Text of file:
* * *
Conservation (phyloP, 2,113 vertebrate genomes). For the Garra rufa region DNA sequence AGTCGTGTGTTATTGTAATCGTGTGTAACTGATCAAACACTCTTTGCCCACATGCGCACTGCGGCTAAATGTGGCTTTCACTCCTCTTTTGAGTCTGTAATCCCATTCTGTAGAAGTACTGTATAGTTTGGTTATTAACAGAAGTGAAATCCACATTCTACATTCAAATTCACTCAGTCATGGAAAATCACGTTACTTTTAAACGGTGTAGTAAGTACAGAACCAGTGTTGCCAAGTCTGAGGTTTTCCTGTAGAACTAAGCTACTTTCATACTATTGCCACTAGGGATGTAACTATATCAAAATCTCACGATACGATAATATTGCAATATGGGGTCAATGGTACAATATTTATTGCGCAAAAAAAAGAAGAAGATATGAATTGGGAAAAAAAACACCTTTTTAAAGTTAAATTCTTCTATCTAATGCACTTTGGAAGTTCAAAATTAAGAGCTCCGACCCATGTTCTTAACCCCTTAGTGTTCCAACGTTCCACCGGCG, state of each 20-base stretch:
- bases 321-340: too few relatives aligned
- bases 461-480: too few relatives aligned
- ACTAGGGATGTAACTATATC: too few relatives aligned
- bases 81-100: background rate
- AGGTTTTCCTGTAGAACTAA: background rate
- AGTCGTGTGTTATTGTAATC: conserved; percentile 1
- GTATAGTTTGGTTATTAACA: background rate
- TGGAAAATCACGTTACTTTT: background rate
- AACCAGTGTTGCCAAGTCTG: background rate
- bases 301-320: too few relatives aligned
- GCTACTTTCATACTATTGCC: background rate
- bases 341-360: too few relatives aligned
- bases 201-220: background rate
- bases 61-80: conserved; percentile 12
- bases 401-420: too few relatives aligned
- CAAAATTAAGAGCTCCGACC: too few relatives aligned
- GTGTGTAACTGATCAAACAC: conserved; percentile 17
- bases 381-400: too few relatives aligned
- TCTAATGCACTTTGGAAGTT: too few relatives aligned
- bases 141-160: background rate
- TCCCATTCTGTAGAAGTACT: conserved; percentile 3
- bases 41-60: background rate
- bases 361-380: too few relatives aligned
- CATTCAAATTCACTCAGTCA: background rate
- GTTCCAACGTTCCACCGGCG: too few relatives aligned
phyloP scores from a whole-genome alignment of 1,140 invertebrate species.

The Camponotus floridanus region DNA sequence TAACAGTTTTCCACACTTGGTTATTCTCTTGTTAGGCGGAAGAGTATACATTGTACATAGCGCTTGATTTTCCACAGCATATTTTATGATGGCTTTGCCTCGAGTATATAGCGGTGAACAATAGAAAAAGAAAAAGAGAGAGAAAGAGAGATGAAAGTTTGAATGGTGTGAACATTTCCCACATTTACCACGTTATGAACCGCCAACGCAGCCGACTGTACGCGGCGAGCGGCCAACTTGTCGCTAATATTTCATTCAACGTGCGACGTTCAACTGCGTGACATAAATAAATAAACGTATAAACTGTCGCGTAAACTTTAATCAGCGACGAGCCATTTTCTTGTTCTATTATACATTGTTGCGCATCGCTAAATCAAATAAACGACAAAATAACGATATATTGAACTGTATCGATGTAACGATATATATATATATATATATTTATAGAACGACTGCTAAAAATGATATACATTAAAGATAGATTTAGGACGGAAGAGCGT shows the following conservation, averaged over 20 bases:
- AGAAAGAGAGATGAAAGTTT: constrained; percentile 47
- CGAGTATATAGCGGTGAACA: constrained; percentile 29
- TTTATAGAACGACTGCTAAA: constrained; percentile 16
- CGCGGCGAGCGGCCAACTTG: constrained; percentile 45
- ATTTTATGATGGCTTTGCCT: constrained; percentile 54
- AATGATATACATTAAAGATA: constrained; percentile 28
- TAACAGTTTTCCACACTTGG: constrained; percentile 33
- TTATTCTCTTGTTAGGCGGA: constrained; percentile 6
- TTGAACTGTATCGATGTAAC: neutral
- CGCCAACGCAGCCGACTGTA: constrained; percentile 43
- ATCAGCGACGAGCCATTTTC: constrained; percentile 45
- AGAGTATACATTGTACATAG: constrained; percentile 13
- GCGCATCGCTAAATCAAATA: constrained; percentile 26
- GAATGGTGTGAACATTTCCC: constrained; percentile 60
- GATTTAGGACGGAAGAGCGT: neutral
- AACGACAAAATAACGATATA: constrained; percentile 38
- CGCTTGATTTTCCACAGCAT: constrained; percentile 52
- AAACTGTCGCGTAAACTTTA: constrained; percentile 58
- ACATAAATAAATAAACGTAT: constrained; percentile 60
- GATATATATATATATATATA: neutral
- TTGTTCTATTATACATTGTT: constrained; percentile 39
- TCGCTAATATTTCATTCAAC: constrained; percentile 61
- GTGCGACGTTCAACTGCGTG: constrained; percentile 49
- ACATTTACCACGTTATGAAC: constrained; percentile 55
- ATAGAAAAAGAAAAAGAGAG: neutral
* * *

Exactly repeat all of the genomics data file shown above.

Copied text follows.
Conservation (phyloP, 2,113 vertebrate genomes). For the Garra rufa region DNA sequence AGTCGTGTGTTATTGTAATCGTGTGTAACTGATCAAACACTCTTTGCCCACATGCGCACTGCGGCTAAATGTGGCTTTCACTCCTCTTTTGAGTCTGTAATCCCATTCTGTAGAAGTACTGTATAGTTTGGTTATTAACAGAAGTGAAATCCACATTCTACATTCAAATTCACTCAGTCATGGAAAATCACGTTACTTTTAAACGGTGTAGTAAGTACAGAACCAGTGTTGCCAAGTCTGAGGTTTTCCTGTAGAACTAAGCTACTTTCATACTATTGCCACTAGGGATGTAACTATATCAAAATCTCACGATACGATAATATTGCAATATGGGGTCAATGGTACAATATTTATTGCGCAAAAAAAAGAAGAAGATATGAATTGGGAAAAAAAACACCTTTTTAAAGTTAAATTCTTCTATCTAATGCACTTTGGAAGTTCAAAATTAAGAGCTCCGACCCATGTTCTTAACCCCTTAGTGTTCCAACGTTCCACCGGCG, state of each 20-base stretch:
- bases 321-340: too few relatives aligned
- bases 461-480: too few relatives aligned
- ACTAGGGATGTAACTATATC: too few relatives aligned
- bases 81-100: background rate
- AGGTTTTCCTGTAGAACTAA: background rate
- AGTCGTGTGTTATTGTAATC: conserved; percentile 1
- GTATAGTTTGGTTATTAACA: background rate
- TGGAAAATCACGTTACTTTT: background rate
- AACCAGTGTTGCCAAGTCTG: background rate
- bases 301-320: too few relatives aligned
- GCTACTTTCATACTATTGCC: background rate
- bases 341-360: too few relatives aligned
- bases 201-220: background rate
- bases 61-80: conserved; percentile 12
- bases 401-420: too few relatives aligned
- CAAAATTAAGAGCTCCGACC: too few relatives aligned
- GTGTGTAACTGATCAAACAC: conserved; percentile 17
- bases 381-400: too few relatives aligned
- TCTAATGCACTTTGGAAGTT: too few relatives aligned
- bases 141-160: background rate
- TCCCATTCTGTAGAAGTACT: conserved; percentile 3
- bases 41-60: background rate
- bases 361-380: too few relatives aligned
- CATTCAAATTCACTCAGTCA: background rate
- GTTCCAACGTTCCACCGGCG: too few relatives aligned
phyloP scores from a whole-genome alignment of 1,140 invertebrate species.

The Camponotus floridanus region DNA sequence TAACAGTTTTCCACACTTGGTTATTCTCTTGTTAGGCGGAAGAGTATACATTGTACATAGCGCTTGATTTTCCACAGCATATTTTATGATGGCTTTGCCTCGAGTATATAGCGGTGAACAATAGAAAAAGAAAAAGAGAGAGAAAGAGAGATGAAAGTTTGAATGGTGTGAACATTTCCCACATTTACCACGTTATGAACCGCCAACGCAGCCGACTGTACGCGGCGAGCGGCCAACTTGTCGCTAATATTTCATTCAACGTGCGACGTTCAACTGCGTGACATAAATAAATAAACGTATAAACTGTCGCGTAAACTTTAATCAGCGACGAGCCATTTTCTTGTTCTATTATACATTGTTGCGCATCGCTAAATCAAATAAACGACAAAATAACGATATATTGAACTGTATCGATGTAACGATATATATATATATATATATTTATAGAACGACTGCTAAAAATGATATACATTAAAGATAGATTTAGGACGGAAGAGCGT shows the following conservation, averaged over 20 bases:
- AGAAAGAGAGATGAAAGTTT: constrained; percentile 47
- CGAGTATATAGCGGTGAACA: constrained; percentile 29
- TTTATAGAACGACTGCTAAA: constrained; percentile 16
- CGCGGCGAGCGGCCAACTTG: constrained; percentile 45
- ATTTTATGATGGCTTTGCCT: constrained; percentile 54
- AATGATATACATTAAAGATA: constrained; percentile 28
- TAACAGTTTTCCACACTTGG: constrained; percentile 33
- TTATTCTCTTGTTAGGCGGA: constrained; percentile 6
- TTGAACTGTATCGATGTAAC: neutral
- CGCCAACGCAGCCGACTGTA: constrained; percentile 43
- ATCAGCGACGAGCCATTTTC: constrained; percentile 45
- AGAGTATACATTGTACATAG: constrained; percentile 13
- GCGCATCGCTAAATCAAATA: constrained; percentile 26
- GAATGGTGTGAACATTTCCC: constrained; percentile 60
- GATTTAGGACGGAAGAGCGT: neutral
- AACGACAAAATAACGATATA: constrained; percentile 38
- CGCTTGATTTTCCACAGCAT: constrained; percentile 52
- AAACTGTCGCGTAAACTTTA: constrained; percentile 58
- ACATAAATAAATAAACGTAT: constrained; percentile 60
- GATATATATATATATATATA: neutral
- TTGTTCTATTATACATTGTT: constrained; percentile 39
- TCGCTAATATTTCATTCAAC: constrained; percentile 61
- GTGCGACGTTCAACTGCGTG: constrained; percentile 49
- ACATTTACCACGTTATGAAC: constrained; percentile 55
- ATAGAAAAAGAAAAAGAGAG: neutral